“‘What I say to you, I say to all: ‘Watch!’.”
Have you ever heard of bi-modal sleeping? Historians and archeologists tell us that prior to the 19th century, many people around the world divided the night into two segments with a period of being awake in between. For example, they would go to bed shortly after the sun went down, but rise again a few hours later for a couple of hours in the middle of the night, and then return to bed until morning. This is sometimes referred to as the “second sleep.”
A recent article on the second sleep states that:
During this waking period, people would relax, ponder their dreams, or have sex. Some would engage in activities like sewing, chopping wood, or reading, relying on the light of the moon or oil lamps.
Medieval monks used to rise in the middle of the night for prayer (called Vigils) and then return to bed. I know many people who, when they are battling insomnia or just can’t sleep for some reason rise to pray. Some even tell me they start praying the rosary while lying in bed and gradually drift back to sleep. One person told me her mother said the angels finish the rosary if you start it and then drift off. I love that idea!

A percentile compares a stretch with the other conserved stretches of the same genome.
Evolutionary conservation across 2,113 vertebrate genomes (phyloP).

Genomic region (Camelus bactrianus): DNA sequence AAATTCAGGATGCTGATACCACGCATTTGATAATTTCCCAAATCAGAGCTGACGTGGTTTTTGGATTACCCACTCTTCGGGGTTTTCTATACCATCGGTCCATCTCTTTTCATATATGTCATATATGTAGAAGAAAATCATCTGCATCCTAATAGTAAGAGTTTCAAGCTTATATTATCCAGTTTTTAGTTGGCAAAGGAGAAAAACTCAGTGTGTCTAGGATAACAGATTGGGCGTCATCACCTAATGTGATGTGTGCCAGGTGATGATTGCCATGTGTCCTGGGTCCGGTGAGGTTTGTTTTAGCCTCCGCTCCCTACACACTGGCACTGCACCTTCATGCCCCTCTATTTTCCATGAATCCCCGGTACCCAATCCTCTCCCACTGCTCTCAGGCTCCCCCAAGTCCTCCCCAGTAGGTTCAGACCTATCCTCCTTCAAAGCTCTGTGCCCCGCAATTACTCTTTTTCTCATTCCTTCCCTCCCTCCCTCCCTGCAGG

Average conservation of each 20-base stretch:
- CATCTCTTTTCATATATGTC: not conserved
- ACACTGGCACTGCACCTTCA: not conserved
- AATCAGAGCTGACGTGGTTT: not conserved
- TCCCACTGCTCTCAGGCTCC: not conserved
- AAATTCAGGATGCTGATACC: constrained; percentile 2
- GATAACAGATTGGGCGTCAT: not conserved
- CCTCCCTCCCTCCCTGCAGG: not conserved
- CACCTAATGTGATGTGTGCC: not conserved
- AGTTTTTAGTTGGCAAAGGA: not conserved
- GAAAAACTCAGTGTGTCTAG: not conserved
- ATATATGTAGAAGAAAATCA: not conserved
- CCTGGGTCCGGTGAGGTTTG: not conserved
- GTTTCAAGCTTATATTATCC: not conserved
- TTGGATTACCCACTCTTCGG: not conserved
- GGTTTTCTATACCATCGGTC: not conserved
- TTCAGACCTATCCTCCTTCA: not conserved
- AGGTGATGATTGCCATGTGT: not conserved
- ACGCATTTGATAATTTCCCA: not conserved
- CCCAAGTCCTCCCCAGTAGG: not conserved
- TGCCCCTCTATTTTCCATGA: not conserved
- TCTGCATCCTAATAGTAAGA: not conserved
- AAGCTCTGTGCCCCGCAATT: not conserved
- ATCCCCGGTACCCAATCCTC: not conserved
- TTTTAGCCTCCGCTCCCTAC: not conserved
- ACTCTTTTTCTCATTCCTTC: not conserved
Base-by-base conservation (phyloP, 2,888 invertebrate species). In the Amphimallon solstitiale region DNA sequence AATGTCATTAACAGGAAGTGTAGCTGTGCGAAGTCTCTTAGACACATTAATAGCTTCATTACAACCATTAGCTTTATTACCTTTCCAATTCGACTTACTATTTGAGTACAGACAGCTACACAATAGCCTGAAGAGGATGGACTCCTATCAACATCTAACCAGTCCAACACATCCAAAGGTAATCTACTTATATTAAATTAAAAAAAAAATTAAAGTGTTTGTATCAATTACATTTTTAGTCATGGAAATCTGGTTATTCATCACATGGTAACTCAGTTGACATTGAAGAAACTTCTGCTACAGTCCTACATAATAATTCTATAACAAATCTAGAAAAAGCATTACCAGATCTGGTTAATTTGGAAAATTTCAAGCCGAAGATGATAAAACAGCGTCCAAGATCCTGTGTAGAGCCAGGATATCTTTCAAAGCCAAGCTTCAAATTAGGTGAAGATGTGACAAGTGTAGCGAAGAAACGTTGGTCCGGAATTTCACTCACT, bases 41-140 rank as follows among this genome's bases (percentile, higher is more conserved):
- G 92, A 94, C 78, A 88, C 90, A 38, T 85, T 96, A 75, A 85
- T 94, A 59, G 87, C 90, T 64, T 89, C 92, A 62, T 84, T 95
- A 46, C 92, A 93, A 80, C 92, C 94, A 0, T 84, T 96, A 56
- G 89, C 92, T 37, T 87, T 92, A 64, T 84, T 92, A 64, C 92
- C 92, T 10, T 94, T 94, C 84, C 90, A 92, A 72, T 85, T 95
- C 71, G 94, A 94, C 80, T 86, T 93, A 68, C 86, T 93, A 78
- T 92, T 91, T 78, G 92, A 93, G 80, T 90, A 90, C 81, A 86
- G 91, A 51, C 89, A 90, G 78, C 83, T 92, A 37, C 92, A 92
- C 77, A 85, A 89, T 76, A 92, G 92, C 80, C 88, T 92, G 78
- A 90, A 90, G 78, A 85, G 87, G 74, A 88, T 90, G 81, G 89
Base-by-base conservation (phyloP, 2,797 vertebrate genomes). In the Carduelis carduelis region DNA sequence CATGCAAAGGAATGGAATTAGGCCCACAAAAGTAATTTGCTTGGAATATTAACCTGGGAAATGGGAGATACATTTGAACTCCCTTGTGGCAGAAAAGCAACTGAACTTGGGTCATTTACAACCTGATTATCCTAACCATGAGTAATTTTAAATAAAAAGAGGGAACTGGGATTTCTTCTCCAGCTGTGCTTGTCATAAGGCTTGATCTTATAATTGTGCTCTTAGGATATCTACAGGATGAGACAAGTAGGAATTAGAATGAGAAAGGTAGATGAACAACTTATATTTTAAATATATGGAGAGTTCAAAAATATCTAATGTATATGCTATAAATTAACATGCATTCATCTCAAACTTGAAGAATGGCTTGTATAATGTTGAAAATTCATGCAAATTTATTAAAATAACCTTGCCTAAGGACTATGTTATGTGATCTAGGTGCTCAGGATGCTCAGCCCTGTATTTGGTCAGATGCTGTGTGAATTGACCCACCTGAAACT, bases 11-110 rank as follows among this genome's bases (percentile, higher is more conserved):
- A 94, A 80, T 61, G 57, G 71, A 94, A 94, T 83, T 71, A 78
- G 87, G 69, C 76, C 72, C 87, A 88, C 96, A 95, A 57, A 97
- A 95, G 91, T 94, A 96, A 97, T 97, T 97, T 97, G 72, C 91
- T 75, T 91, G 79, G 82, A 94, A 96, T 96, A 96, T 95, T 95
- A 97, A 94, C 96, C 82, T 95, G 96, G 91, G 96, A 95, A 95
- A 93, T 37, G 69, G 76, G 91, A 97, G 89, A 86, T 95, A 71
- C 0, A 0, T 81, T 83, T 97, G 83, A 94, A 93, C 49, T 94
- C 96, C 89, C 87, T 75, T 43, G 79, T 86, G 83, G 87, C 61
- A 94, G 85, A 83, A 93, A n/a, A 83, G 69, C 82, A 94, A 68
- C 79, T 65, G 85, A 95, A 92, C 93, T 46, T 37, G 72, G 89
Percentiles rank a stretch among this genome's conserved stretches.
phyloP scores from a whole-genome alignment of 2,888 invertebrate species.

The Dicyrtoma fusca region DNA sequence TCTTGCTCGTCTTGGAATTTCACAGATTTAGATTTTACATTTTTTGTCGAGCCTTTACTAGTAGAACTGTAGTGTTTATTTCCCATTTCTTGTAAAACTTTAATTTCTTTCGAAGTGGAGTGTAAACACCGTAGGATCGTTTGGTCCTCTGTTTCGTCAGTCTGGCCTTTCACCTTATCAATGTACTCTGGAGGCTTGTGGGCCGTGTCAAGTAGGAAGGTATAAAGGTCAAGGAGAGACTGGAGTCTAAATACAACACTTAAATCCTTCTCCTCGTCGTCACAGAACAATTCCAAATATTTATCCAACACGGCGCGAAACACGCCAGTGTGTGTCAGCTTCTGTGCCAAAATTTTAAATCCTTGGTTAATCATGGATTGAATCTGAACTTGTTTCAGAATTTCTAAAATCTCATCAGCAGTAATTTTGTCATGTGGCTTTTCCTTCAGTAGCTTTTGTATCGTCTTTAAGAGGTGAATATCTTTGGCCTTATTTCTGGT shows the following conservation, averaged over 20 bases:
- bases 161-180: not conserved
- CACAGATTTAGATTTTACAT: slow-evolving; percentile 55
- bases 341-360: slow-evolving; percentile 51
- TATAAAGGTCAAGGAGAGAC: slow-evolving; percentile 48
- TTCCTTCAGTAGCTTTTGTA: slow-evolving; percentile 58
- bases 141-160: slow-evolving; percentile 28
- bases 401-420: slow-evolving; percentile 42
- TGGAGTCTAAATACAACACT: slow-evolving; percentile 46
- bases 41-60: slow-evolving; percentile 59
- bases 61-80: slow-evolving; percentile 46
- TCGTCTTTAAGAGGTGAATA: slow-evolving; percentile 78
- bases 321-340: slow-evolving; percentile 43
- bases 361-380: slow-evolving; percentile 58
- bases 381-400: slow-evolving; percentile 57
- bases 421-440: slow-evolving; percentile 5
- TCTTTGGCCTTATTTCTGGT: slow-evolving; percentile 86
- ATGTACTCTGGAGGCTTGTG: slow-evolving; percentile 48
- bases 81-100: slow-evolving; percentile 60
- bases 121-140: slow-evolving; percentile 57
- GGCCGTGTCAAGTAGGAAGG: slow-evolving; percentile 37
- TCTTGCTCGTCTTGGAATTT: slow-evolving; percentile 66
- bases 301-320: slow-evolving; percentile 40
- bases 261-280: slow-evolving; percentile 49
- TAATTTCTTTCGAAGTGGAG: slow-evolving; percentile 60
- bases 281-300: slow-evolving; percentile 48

Keeping vigil, that is rising in the night for prayer, is a powerful spiritual practice. It enables us to find some quiet and watch for the Lord’s coming. It is a practice that just about anyone can begin, whether you watch for the Lord for a few minutes as you drift back to sleep or rise from your bed and pray. Some of us are called to vigil when our anxieties or racing minds just won’t let us fall back asleep. Follow that call to keep vigil!
Prayer itself is a form of being awake. When we pray, we wake ourselves up to the reality of God’s presence. It is not surprising that Jesus tells his disciples to keep watch.
Advent is a special time for us to pray and keep watch. Follow Jesus’ call to keep vigil. You might be surprised at what you discover.
Parish Pastoral Leader